“The only constant in life is change.” – Heraclitus
Chances are good you have heard that famous 2,500-year-old quote from a colleague or relative. You may have even uttered it to help yourself or a coworker process yet another major shift in a project that seemed so straightforward and simple when you started. We all know this game. Our job, as professionals, is to gain new tools and perspectives to manage change for a successful outcome.
It is in that spirit of continuous improvement and change management that Fast Forward: Leading the Future of Michigan Cities—a multi-day forum meant to support and energize public servants in their quest to lead their communities through tectonic change—was conceived. The Michigan Municipal League, with support from sponsors like the Michigan Municipal League Foundation, invited a cohort of about 60 local officials and state partners to participate in the policy forum series. The intent was to help prepare cities and villages in Michigan for the accelerating social, physical, and economic changes we are facing—particularly from drivers like climate change, technological advancement, and evolving population demographics.
Little did we know that this policy forum series would precede, with uncanny timing, two of the biggest changes to our life and livelihood not seen for generations—the COVID-19 pandemic and weeks of nationwide protests over police brutality and racism.
Over the course of several months in late 2019 and 2020 (the final Forum was held virtually in August), the group met with state and national experts on scenario planning, smart city and mobility technologies, the role of business and philanthropy in advancing technology, climate modeling, and resiliency planning. The forums were designed to give perspective on these changes so we can shift our mindset to more proactively see the opportunities they bring. Those opportunities could offer tremendous upside for building community wealth through economic, social, physical, and health improvements. And, as our current crises demonstrate, these changes will challenge communities as well.
Having a better understanding of the nature and pace of change will help us all plan for the related policy, infrastructure, and public service strategies that will be necessary for ensuring resilient and healthy communities. While the final forum has been delayed due to COVID-19, we have kept the wheels spinning by articulating key themes from the policy forums to inform the League’s plans for the coming years. A few of the interesting takeaways include:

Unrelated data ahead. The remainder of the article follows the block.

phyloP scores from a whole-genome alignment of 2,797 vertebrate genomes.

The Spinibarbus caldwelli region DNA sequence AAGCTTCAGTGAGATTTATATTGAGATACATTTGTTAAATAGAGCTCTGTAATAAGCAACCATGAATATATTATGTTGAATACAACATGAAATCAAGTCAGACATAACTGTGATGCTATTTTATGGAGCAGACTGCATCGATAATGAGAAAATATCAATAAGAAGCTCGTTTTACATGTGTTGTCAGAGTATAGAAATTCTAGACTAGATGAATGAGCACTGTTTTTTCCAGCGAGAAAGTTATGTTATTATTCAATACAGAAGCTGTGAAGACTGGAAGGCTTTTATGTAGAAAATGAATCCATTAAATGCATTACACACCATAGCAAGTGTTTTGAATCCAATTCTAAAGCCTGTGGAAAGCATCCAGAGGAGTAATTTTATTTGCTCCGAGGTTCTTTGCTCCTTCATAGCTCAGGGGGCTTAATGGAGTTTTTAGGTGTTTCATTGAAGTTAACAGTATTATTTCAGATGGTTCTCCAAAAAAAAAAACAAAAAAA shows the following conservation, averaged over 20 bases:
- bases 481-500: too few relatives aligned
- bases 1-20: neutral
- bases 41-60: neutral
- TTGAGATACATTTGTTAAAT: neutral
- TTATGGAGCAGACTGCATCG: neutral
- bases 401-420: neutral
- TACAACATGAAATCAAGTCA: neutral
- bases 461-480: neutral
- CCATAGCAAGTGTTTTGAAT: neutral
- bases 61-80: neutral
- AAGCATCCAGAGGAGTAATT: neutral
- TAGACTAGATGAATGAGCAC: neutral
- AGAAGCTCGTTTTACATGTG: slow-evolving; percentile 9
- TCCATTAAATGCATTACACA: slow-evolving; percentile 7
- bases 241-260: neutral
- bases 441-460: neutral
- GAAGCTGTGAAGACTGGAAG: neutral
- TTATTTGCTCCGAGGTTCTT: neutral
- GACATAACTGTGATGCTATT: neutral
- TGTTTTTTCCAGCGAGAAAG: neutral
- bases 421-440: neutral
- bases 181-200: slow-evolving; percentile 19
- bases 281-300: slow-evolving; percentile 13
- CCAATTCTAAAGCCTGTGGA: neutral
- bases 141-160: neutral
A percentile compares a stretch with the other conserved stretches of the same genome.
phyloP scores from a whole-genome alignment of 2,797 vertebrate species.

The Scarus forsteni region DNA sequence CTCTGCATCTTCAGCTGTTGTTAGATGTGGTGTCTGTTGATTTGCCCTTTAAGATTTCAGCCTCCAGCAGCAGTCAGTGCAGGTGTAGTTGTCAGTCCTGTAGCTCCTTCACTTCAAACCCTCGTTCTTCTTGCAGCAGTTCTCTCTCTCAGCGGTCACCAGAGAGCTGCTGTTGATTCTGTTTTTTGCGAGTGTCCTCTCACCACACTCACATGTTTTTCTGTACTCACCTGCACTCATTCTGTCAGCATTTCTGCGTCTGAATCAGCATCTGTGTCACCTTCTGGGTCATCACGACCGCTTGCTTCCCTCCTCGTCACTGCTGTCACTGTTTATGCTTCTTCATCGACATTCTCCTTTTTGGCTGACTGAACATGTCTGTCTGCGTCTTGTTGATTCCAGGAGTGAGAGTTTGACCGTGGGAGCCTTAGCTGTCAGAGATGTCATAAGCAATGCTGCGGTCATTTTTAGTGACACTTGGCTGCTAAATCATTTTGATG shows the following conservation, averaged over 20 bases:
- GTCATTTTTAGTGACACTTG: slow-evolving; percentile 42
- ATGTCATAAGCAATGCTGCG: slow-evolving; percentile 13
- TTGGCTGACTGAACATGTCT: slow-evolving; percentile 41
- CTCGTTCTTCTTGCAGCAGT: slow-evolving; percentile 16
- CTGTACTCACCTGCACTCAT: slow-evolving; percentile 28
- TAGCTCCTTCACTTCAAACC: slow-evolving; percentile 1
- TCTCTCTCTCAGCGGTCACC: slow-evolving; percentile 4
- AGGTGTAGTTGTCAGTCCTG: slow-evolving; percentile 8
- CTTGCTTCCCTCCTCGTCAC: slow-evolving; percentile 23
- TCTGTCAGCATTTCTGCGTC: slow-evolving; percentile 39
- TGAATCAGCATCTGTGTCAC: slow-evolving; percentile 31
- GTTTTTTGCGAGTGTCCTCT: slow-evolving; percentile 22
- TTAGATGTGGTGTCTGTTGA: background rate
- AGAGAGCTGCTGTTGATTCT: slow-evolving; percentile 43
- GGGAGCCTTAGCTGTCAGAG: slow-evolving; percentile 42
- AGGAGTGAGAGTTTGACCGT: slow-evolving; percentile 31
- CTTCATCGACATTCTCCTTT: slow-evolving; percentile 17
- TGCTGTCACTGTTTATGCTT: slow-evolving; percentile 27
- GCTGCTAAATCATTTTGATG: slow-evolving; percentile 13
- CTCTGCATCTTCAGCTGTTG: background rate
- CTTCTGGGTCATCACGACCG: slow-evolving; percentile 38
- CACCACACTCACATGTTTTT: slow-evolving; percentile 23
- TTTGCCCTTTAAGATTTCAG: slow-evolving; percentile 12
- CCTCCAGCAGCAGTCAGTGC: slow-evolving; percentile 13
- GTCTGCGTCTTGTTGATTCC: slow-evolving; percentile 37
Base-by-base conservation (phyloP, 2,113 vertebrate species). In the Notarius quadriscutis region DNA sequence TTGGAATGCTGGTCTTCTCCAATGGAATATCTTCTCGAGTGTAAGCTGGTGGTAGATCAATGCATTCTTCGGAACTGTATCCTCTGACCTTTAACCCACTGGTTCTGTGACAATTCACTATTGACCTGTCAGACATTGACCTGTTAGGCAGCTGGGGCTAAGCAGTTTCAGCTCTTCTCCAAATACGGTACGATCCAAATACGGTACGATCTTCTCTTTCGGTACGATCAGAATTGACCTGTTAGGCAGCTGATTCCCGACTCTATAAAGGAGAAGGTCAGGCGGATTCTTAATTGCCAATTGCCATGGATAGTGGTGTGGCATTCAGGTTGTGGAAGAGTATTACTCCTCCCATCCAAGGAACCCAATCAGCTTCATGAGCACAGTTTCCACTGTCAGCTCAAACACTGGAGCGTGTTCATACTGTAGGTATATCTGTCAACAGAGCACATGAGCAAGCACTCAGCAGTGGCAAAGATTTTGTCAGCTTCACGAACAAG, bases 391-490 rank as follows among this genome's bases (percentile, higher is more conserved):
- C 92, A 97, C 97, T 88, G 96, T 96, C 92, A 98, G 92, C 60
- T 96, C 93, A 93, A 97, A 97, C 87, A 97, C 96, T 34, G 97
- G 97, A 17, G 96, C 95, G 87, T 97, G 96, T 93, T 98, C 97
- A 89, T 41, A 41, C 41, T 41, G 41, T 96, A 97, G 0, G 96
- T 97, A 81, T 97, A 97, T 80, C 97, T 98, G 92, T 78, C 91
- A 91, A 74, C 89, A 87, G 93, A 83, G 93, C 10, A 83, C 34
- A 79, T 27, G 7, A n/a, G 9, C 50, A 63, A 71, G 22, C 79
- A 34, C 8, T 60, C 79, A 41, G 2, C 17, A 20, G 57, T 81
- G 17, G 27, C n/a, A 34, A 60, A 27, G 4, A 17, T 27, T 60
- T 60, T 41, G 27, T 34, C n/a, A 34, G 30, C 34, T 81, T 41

- Successful communities will need local governance systems that are nimble and plan for multiple scenarios of the future. No one can predict what will happen next week or next year, let alone ten years from now. Being open to change and willing to adapt quickly, identifying likely scenarios, and using good data and research to recalibrate and identify options are the best ways to be “future ready.”
- Changes in demographics, climate, and technology are very interrelated. Shifts in one area have cascading impacts on the others. Changes in climate, for example, will likely affect where people live as extreme heat, weather events, and rising water levels push some groups of people to new locations. An increasingly soggy Michigan will look like a great place to set up shop if you’re from the increasingly desiccated southwest.
- People are not affected by shifting demographics, accelerating technology advances, and climate change in the same ways. The drivers of change, without thoughtful and deliberate action, can exacerbate social, economic, and health inequities for many segments of our population. Equity must be a lens through which we evaluate future planning in our communities, lest our friends, neighbors, and loved ones get left further behind.
The conversations in these policy forums were eye-opening. Even a little dizzying at moments. But listening to the talented local leaders in this state as they gave days of their time to learn about future trends, chew on new ideas, and share how their experiences are shaping a future vision for their communities was inspiring.
As the League looks toward the future, we know that the lessons from these sessions will enable us to create solutions, networks, and policies to prepare Michigan for both the challenges and opportunities these changes present. Indeed, the lessons are coming in handy now and certainly will as the next major changes come around.
Shanna Draheim is the League’s Director of Policy Research Labs, a team of creative planner and placemaker types. As a former local elected official, she is passionate about helping cities adapt and thrive in a changing world.
Selma Tucker is a Vice President at Public Sector Consultants. As an urban devotee and policy wonk, he graciously agreed to facilitate the League’s Fast Forward policy forum series.